Peerless argues that, because Thrift advanced no new funds, the Second Note is usurious on its face. We disagree. In determining the effect of the Second Note, we consider all the relevant documents as well as the surrounding circumstances.
Plaintiff's Ex. 21 (Feb. 19, 1987 Revolving Credit Note ("Second Note")). We presume that Thrift did not intend the Second Note to be usurious. See Tygrett, 687 S.W.2d at 485 ("[T]here is a presumption that the parties intended a nonusurious contract; when the contract by its terms, construed as a whole, is doubtful, or even susceptible to more than one reasonable construction, the court will adopt the construction which comports with legality."). Moreover, the Second Note contained a savings clause, and Texas courts have held that savings clauses demonstrate a party's intent that the instrument be nonusurious. See F.S.L.I.C. v. Kralj, 968 F.2d 500, 505 (5th Cir.1992) ("Texas state courts have construed savings clauses to defeat an interpretation of a contract that would violate the usury laws."). Accordingly, the Second Note obligated Peerless to pay no more than what was advanced, and thus is not usurious on its face.
Peerless also argues that, because the foreclosure satisfied the debt that the Hubbards and Peerless owed, Thrift's demand for pay-off constituted usury. Because the Second Note is not usurious on its face, Peerless bears the burden of proving usury. See Najarro, 904 F.2d at 1005-06 ("Where the transaction appears lawful on its face, the party claiming usury has the burden of proof."). On May 20, 1987, Thrift sent a letter to Peerless demanding payment on the Second Note. See Plaintiff's Ex. 30 ("Demand Letter") ("This is to place in writing my verbal demand made this morning for pay off of the $109,776.10 Revolving Credit Note, dated February 19, 1987 .... I demand that any payment received by you from this day forward be signed over to me until such time as principal and interest is paid."). Peerless argues that this letter demanded payment of the face amount, $109,776.10. We disagree. Nowhere in the letter does Thrift demand $109,776.10—he merely demands payoff of the note. Moreover, the demand for signed-over payments "until such time as principal and interest is paid" does not ask for more than what was currently due on the note. If, as Peerless claims, nothing is due, then Thrift's letter demands nothing.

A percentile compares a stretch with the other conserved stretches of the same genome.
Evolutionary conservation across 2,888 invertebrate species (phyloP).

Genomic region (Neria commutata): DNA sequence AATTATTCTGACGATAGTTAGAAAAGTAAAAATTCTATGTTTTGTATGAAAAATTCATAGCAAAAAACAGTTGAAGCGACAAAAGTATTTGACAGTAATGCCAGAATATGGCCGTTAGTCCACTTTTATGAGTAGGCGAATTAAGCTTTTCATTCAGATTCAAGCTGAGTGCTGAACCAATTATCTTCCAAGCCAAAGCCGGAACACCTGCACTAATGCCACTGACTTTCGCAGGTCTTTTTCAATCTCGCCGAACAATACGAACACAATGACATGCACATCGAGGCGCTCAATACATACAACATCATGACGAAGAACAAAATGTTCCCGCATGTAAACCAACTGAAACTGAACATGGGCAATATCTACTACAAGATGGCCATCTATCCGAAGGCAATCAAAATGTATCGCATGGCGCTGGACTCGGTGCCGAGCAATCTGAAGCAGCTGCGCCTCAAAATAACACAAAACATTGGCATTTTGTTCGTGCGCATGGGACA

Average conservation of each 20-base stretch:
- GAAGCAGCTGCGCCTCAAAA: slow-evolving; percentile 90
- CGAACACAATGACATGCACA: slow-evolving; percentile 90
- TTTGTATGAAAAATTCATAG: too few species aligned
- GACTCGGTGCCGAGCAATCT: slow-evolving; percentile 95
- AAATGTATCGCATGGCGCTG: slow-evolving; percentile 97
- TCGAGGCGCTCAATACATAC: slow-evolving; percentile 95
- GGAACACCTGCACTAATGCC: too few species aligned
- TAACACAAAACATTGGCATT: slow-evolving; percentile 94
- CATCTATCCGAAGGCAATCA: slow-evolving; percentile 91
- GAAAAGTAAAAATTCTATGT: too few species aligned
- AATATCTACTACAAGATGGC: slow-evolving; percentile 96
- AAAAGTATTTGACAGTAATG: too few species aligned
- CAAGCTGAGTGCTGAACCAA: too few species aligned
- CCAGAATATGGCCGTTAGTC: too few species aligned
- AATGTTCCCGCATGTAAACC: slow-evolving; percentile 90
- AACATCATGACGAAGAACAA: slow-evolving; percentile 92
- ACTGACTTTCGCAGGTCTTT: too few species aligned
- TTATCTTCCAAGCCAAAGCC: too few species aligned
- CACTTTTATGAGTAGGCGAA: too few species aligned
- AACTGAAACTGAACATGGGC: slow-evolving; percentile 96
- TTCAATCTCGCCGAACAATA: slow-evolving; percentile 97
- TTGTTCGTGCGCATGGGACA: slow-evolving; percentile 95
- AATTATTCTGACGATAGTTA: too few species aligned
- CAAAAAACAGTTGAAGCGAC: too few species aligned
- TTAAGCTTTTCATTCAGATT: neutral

Peerless contends further that the district court improperly awarded annual compounding of the prejudgment interest on the $87,122.85 note. The parties agree that the note provided the rate applicable for prejudgment interest—eighteen percent (the contract specified the "highest rate allowed by applicable law"). They disagree as to whether and to what extent compounding is allowed.